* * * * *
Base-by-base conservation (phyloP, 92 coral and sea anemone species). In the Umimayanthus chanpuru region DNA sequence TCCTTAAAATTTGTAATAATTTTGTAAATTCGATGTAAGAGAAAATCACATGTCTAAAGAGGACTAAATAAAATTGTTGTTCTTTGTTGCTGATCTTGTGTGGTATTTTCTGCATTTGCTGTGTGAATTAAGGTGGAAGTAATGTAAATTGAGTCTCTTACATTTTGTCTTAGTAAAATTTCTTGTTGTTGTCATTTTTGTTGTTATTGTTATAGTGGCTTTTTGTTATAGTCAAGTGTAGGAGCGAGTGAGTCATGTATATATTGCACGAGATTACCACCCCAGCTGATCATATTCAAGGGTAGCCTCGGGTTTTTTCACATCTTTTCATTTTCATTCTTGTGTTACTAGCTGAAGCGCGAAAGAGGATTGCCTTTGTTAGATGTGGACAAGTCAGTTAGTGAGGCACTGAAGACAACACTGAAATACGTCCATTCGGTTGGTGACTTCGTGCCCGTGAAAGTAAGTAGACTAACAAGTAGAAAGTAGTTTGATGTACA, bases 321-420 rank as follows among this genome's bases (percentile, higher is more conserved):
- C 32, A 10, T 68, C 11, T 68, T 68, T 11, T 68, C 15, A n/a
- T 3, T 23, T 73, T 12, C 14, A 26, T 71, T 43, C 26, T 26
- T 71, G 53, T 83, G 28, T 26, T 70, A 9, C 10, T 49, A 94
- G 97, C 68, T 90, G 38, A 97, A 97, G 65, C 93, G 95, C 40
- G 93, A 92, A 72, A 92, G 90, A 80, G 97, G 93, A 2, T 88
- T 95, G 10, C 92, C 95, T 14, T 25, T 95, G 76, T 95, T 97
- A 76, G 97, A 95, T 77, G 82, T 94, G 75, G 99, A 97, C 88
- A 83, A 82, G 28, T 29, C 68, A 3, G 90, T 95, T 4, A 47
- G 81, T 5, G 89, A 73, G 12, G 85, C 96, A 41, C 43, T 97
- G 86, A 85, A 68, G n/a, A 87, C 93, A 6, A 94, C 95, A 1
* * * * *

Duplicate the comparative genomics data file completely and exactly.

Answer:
Base-by-base conservation (phyloP, 92 coral and sea anemone species). In the Umimayanthus chanpuru region DNA sequence TCCTTAAAATTTGTAATAATTTTGTAAATTCGATGTAAGAGAAAATCACATGTCTAAAGAGGACTAAATAAAATTGTTGTTCTTTGTTGCTGATCTTGTGTGGTATTTTCTGCATTTGCTGTGTGAATTAAGGTGGAAGTAATGTAAATTGAGTCTCTTACATTTTGTCTTAGTAAAATTTCTTGTTGTTGTCATTTTTGTTGTTATTGTTATAGTGGCTTTTTGTTATAGTCAAGTGTAGGAGCGAGTGAGTCATGTATATATTGCACGAGATTACCACCCCAGCTGATCATATTCAAGGGTAGCCTCGGGTTTTTTCACATCTTTTCATTTTCATTCTTGTGTTACTAGCTGAAGCGCGAAAGAGGATTGCCTTTGTTAGATGTGGACAAGTCAGTTAGTGAGGCACTGAAGACAACACTGAAATACGTCCATTCGGTTGGTGACTTCGTGCCCGTGAAAGTAAGTAGACTAACAAGTAGAAAGTAGTTTGATGTACA, bases 321-420 rank as follows among this genome's bases (percentile, higher is more conserved):
- C 32, A 10, T 68, C 11, T 68, T 68, T 11, T 68, C 15, A n/a
- T 3, T 23, T 73, T 12, C 14, A 26, T 71, T 43, C 26, T 26
- T 71, G 53, T 83, G 28, T 26, T 70, A 9, C 10, T 49, A 94
- G 97, C 68, T 90, G 38, A 97, A 97, G 65, C 93, G 95, C 40
- G 93, A 92, A 72, A 92, G 90, A 80, G 97, G 93, A 2, T 88
- T 95, G 10, C 92, C 95, T 14, T 25, T 95, G 76, T 95, T 97
- A 76, G 97, A 95, T 77, G 82, T 94, G 75, G 99, A 97, C 88
- A 83, A 82, G 28, T 29, C 68, A 3, G 90, T 95, T 4, A 47
- G 81, T 5, G 89, A 73, G 12, G 85, C 96, A 41, C 43, T 97
- G 86, A 85, A 68, G n/a, A 87, C 93, A 6, A 94, C 95, A 1